GA-ASI Completes Durability Testing for Advanced 200-HP Heavy Fuel Engine HFE 2.0

World Defense

GA-ASI Completes Durability Testing for Advanced 200-HP Heavy Fuel Engine HFE 2.0

GA-ASI's new 200-horsepower heavy fuel engine, HFE 2.0, successfully passed a 2,500-hour durability test, showcasing its enhanced reliability and suitability for military UAS applications.

On May 16, 2024, General Atomics Aeronautical Systems, Inc. (GA-ASI) successfully completed durability testing for its new 200-horsepower heavy fuel engine, known as HFE 2.0, at their El Mirage, California flight facility. This engine, featuring a GA-ASI-designed gearbox and dual brushless generators from General Atomics Electromagnetic Systems (GA-EMS), is engineered to last 2,500 hours between scheduled overhauls, significantly extending maintenance-free operational periods.

The final durability test simulated the full 2,500-hour lifespan of the engine, replicating the most strenuous conditions it might encounter in real-world operations. This included 1,250 full power take-offs and climbs to high cruising altitudes, as well as over 200 hours of cruising under maximum generator load. 

GA-ASI President David R. Alexander praised the Internal Research and Development team for their innovation and technical expertise, stating that the HFE 2.0 engine is now the premier heavy fuel engine in aviation. This development addresses the challenge of diminishing manufacturing sources for aviation heavy fuel engines and components.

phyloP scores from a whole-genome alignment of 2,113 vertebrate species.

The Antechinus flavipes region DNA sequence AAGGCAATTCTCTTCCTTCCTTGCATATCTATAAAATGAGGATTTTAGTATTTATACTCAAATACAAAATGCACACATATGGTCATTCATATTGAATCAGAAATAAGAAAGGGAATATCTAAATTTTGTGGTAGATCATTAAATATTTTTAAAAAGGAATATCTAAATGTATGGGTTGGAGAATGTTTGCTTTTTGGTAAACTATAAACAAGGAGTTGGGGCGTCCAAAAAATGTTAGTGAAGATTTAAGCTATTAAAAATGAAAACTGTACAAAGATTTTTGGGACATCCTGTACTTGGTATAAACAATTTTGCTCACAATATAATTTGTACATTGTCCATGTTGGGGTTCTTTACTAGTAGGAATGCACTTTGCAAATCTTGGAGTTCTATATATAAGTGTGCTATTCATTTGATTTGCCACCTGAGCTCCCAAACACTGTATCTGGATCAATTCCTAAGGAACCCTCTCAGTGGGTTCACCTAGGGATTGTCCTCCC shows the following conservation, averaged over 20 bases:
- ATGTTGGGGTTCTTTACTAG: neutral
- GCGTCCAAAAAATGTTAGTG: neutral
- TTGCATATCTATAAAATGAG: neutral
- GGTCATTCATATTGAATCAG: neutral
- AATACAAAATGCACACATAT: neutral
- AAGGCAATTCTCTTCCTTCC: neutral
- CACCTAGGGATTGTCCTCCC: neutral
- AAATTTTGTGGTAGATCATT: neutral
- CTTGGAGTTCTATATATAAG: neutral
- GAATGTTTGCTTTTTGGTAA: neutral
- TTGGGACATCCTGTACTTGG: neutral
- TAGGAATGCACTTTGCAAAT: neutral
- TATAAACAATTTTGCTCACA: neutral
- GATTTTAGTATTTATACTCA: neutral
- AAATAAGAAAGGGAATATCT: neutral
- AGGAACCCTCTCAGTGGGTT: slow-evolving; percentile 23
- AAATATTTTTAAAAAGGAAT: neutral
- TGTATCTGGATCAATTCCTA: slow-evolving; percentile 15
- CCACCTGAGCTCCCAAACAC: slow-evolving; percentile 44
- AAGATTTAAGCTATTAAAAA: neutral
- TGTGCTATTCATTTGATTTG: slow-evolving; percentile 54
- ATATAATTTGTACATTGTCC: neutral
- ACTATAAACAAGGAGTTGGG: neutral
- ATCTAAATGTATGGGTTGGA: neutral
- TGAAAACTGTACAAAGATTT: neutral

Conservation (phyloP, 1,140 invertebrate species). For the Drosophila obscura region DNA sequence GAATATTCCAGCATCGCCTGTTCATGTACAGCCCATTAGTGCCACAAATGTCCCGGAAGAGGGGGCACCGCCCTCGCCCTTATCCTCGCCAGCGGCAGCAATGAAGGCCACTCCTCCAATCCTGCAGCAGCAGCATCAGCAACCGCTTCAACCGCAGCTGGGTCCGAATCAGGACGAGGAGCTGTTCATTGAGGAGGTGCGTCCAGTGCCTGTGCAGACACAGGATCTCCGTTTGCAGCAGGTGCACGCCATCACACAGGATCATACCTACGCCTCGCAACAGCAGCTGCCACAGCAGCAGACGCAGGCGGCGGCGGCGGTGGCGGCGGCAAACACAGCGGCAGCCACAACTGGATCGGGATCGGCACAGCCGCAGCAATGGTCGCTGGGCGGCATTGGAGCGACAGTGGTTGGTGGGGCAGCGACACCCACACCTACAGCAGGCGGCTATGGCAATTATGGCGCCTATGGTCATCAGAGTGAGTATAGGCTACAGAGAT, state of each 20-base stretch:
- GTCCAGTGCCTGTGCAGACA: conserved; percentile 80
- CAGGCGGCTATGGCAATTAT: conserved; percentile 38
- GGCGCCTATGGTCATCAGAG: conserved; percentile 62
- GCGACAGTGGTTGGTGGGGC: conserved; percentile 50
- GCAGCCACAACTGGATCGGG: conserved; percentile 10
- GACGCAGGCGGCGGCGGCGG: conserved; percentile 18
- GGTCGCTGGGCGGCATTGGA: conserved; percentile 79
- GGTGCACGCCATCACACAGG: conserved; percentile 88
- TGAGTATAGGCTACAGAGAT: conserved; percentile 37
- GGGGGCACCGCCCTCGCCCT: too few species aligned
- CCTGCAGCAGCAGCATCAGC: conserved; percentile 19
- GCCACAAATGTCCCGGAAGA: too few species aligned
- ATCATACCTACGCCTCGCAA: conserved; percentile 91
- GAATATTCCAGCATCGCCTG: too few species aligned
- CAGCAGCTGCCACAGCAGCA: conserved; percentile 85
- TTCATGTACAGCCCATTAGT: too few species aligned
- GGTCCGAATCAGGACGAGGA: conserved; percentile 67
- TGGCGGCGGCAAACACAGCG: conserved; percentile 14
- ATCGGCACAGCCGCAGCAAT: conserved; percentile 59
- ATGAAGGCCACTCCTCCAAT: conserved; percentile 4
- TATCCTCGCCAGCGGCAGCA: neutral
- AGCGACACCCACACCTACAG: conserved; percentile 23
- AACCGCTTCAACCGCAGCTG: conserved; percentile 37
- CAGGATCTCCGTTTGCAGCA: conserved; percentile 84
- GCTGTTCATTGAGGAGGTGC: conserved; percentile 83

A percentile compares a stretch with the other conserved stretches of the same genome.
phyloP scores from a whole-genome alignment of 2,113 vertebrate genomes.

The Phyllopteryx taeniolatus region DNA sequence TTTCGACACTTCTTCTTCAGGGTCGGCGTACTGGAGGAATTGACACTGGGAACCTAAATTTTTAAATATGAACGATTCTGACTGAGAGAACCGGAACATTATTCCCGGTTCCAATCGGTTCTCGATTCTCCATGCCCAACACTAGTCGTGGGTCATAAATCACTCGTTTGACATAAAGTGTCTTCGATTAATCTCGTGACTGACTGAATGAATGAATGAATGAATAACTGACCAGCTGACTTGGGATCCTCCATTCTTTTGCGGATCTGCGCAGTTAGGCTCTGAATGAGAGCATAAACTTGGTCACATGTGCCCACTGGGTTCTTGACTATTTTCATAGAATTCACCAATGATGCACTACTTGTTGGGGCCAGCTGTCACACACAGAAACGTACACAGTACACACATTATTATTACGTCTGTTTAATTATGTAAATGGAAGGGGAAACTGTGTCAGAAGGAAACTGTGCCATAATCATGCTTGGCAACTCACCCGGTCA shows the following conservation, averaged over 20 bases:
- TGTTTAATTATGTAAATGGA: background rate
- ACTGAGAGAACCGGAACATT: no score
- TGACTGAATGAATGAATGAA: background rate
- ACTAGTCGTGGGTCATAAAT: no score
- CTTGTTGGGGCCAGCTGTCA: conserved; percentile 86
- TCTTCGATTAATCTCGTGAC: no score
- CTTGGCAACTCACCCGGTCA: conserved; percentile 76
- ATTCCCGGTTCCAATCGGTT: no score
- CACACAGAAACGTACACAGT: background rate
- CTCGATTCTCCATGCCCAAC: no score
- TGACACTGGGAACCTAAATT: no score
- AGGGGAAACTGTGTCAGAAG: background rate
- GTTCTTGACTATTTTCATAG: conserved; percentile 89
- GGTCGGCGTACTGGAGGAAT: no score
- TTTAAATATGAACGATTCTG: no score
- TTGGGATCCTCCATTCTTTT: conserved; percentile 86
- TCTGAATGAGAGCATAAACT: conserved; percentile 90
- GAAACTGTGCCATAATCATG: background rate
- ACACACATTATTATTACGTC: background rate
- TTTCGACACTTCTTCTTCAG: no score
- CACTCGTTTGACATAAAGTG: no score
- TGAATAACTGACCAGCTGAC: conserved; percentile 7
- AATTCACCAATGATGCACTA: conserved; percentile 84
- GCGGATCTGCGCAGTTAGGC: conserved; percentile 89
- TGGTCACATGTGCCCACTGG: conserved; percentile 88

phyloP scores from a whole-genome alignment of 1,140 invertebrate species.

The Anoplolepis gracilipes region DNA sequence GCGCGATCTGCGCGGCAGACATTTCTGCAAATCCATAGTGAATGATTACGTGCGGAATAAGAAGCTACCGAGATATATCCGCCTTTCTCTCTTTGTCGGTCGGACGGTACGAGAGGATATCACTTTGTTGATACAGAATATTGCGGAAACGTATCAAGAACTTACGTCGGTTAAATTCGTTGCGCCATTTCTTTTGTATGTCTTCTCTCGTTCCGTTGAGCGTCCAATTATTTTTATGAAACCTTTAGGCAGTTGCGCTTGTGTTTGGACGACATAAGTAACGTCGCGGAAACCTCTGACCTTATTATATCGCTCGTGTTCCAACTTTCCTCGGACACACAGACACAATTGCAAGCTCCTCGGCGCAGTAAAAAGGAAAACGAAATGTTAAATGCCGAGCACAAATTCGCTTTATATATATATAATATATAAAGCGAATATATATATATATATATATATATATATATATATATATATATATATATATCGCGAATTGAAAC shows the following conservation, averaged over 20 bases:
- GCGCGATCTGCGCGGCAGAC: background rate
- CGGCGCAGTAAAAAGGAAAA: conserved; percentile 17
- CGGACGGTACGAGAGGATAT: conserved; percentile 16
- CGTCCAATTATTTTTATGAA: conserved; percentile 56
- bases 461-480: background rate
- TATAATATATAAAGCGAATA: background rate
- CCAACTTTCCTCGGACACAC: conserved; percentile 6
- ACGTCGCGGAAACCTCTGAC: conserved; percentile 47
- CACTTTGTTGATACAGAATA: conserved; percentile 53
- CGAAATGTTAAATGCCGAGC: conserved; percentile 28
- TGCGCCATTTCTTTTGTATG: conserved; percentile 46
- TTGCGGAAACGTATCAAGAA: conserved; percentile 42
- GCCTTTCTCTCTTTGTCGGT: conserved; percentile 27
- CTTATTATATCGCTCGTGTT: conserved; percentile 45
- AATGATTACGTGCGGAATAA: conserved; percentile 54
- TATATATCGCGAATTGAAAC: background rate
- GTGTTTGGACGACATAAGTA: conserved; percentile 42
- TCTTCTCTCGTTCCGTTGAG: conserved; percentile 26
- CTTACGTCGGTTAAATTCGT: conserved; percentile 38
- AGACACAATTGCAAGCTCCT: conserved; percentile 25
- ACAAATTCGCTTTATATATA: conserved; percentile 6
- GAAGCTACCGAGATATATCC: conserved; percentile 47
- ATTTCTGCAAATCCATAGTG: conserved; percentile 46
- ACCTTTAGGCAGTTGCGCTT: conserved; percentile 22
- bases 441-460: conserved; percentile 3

The U.S. Army is considering the HFE 2.0 to replace the current 180-horsepower engine in GA-ASI’s Gray Eagle Extended Range (GE ER) Unmanned Aircraft System (UAS). The HFE 2.0 is also a key component of the Gray Eagle 25M (GE 25M) UAS, designed for future Multi-Domain Operations (MDO) missions. Developed in collaboration with General Atomics Europe and propulsion technology innovator Cosworth, the HFE 2.0 boasts increased horsepower, durability, and reliability. The dual brushless generators, designed by GA-EMS, enhance field maintenance efficiency and provide over 50 percent more electrical power for new payloads and mission capabilities while maintaining the same Size, Weight, and Power (SWaP) as the existing generators.

Final 150-hour qualification testing is set to be completed by September, with certification from the U.S. Army to follow.

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